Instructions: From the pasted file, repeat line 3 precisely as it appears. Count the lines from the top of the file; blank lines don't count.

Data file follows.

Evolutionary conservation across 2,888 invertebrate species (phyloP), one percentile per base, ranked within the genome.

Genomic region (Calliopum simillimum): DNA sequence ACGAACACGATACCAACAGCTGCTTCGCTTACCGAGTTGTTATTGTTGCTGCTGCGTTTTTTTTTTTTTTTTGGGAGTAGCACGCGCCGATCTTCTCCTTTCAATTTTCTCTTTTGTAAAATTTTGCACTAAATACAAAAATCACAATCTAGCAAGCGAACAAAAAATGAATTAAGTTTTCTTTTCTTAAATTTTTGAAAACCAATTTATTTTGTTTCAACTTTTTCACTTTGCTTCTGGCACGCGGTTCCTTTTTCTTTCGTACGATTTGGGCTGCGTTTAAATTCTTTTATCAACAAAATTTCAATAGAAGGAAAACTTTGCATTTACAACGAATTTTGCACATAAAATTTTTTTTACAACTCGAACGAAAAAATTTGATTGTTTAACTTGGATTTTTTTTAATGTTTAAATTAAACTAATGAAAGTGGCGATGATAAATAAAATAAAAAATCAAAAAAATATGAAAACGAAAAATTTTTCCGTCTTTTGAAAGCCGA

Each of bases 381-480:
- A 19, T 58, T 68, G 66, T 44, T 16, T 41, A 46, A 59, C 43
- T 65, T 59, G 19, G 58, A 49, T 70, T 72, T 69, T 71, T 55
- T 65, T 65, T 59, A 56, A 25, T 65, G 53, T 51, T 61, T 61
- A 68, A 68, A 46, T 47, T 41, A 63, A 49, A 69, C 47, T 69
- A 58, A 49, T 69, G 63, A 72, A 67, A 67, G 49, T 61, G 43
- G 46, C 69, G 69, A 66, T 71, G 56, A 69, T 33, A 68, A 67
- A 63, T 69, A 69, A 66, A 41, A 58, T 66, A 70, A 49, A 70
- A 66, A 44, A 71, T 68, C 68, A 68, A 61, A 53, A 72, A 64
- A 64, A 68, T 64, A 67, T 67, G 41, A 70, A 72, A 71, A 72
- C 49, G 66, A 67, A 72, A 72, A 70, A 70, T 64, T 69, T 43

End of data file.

Each of bases 381-480: